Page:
Douglas Inglis, Lifschutz Davidson Sandilands:
Wellbeing: as student and tutors return to higher education, a key thing to consider must be maximising the benefit of using those spaces. Social interaction has to be more positive.
Adaptability: things are changing rapidly, so buildings must be designed with absolute adaptability. And with increasing student numbers- UCL has increased its student intake by 8000 in a year – where are they going to be housed?
Ventilation: rethinking ventilation: psychologically people feel healthier in naturally ventilated spaces. UCL are asking if spaces can be naturally ventilated rather than mechanically ventilated.
Marta Galinanes-Garcia, AKTII:
Retrofit first: how many of London’s 3,250 existing schools can be retrofitted? Rather than construct wholesale new schools, consider refitting. This could have a big impact. Many schools could benefit from easy retrofit, we don’t do enough of it in schools.
Bruce Glockling, London Borough of Southwark:
Depopulation: Pupil enrolment in inner London boroughs is declining rapidly after years of demand; how do we attract families to live and grow in London? Are we creating the type of places that people in London want to live in or do they move away and find spaces for families? We are trying to build family council homes, but are we creating the right type of homes?
Judy Raper, CEO and Dean, TEDI-London:
Accessibility: Students can’t afford to come to university. Students are having to work at the same time to afford accommodation. Finding work which is suitable to their hours can be tough. We should provide more scholarships; perhaps make those available to key workers post-pandemic.
Student accommodation: Affordable accommodation is difficult to come by.
Rachel Moulton, HKS Architects Limited:
Sustainability: budget is lacking, we should have a London levy for sustainability, on top of the budget provided, to enable us to use materials that are sustainable and renewable. Someone in government needs to put pressure on insurance companies to accept timber as a viable form of construction.
External space: There needs to be more access to outdoor spaces in schools. Some free schools built without virtually any external space. Green spaces located away from highly polluted areas and achieve cleaner air in London. Also improve acoustics and wellbeing.
Angela Mitten, Royal College of Art:
Climate adaptation: what funding is available for applying sustainable measures to legacy buildings? There is not the same funding available for higher education buildings and adaption of existing estates.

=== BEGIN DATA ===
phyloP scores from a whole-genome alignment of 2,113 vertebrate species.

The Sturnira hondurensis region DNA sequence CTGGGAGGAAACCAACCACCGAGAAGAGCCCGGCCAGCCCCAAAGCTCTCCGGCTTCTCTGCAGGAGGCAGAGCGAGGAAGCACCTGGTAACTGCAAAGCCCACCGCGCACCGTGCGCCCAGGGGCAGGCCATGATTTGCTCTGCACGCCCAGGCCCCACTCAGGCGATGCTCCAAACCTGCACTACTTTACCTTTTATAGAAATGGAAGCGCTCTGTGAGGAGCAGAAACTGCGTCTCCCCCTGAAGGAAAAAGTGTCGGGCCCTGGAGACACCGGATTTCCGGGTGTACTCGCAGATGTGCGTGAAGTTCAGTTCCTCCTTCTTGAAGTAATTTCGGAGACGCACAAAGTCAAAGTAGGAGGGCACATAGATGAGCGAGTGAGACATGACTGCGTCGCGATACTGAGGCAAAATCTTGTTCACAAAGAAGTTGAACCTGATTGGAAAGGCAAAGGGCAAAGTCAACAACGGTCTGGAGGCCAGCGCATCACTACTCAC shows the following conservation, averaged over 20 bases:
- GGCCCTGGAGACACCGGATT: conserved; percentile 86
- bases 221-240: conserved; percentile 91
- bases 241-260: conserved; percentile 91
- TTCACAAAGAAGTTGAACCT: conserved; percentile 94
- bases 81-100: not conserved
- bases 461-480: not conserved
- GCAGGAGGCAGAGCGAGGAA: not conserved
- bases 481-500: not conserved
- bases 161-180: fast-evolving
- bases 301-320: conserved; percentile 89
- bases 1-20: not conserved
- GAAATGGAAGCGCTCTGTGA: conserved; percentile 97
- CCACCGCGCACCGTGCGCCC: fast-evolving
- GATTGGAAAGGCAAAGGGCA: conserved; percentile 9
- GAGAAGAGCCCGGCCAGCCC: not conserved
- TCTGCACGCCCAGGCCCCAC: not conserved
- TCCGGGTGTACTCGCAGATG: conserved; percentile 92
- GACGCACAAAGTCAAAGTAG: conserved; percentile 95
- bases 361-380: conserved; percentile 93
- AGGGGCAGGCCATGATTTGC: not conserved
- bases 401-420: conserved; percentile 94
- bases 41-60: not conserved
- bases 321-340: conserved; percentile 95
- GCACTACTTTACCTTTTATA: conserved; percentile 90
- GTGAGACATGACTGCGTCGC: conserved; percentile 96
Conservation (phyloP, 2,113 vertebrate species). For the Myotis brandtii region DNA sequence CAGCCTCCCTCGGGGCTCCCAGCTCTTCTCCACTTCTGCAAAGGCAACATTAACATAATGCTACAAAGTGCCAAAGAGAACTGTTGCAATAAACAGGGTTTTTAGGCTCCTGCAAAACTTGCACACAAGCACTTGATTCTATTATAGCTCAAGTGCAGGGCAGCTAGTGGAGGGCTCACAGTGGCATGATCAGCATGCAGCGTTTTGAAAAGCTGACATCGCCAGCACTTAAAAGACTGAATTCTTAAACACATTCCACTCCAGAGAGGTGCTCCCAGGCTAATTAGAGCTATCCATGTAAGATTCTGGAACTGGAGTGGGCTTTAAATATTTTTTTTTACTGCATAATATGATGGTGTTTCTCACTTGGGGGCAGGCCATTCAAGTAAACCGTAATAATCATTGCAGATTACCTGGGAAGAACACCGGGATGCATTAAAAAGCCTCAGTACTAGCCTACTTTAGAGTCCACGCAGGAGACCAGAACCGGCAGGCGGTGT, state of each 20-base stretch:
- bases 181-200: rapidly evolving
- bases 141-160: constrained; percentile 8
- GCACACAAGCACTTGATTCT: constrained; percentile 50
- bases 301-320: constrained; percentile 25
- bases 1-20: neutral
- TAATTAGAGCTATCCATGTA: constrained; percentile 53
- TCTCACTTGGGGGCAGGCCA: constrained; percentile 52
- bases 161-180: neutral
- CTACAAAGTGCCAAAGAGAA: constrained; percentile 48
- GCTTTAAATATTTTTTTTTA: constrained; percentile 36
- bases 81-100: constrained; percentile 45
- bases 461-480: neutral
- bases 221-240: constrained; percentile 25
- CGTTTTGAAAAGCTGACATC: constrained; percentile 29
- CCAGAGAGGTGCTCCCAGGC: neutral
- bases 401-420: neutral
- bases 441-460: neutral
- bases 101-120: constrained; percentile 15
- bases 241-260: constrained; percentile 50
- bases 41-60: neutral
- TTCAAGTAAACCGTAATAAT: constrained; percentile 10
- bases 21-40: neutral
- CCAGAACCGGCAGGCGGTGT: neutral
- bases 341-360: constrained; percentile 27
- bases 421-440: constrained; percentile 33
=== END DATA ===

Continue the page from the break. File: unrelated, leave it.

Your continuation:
Attracting staff back on campus: Staff communities have broken down in the pandemic, connections lost with colleagues. There is a need to build back the community spatially and build back interaction with students.
Neil Pinder, Graveney School:
Carbon/clean air: local authorities need to act quickly to improve air quality.
Curriculum: the way students are judged at primary school is via a test which doesn’t consider creativity vs academia, would like to see creativity being added to these tests. Progress 8 in secondary – a government initiative of eight academic subjects deemed to be the most important -excludes creative subjects because they are too expensive. They become limited to lunchtime clubs / after school. Solution: every single school pair up with a creative industry to add creativity back onto the curriculum.
Ann Dalzell, Arup:
Clean air: has to be at the top of the agenda! Net zero and decarbonising large London universities: make them natural ventilated and more comfortable. Mixed-mode ventilation solutions have to work on a traffic light system.
Accessibility: It can be a struggle to get kids interested and considering careers in the built environment. Get kids involved in what goes on behind the scenes. We’re engaging Yr5s and Yr6s early on so they can become involved in the conversations.
Ian Goodfellow, Penoyre & Prasad:
Post COP26 leadership: If leadership isn’t coming from government, universities can step up and make enormous differences to action sustainable campuses. A desire for better outside space with nature and landscapes.
Clean air / sustainable campuses: better controls of internal environment - links to mental health / isolation / community and social spaces. A survey revealed a desire for better outside spaces, biophilic spaces. How to make London a more liveable city?
We had an engaging discussion around a number of the priorities suggested.
Wellbeing and particularly air quality - so important in an educational setting inside and outside of buildings - was a recurring theme. Mat Oakley challenged how practical the desire for natural ventilation is if air quality is not currently suitable for it? This is an example of how priorities are often interlinked: if air quality improves city-wide, then the prospects of natural ventilation are much better. We also touched on complications with noise and acoustics of natural ventilation in a London context. Mat also proposed that a simple policy point for government would be that no educational institutions be allowed to sell off green spaces.
We talked about the accessibility of education, and the types of education offered. Neil Pinder highlighted that English education does not value apprenticeships like Europe does. He argued there is a need to champion more creative and technical education channels alongside apprenticeships. Ann Dalzell commented that BTEC’s have become devalued.
We touched on the mental health impact of Covid, with the majority of teachers’ mental health deteriorating over the pandemic. Angela Mitten talked about how the hybrid model of education is proving hard to make work. There is a need for consideration to be given to staff office accommodation to enable it.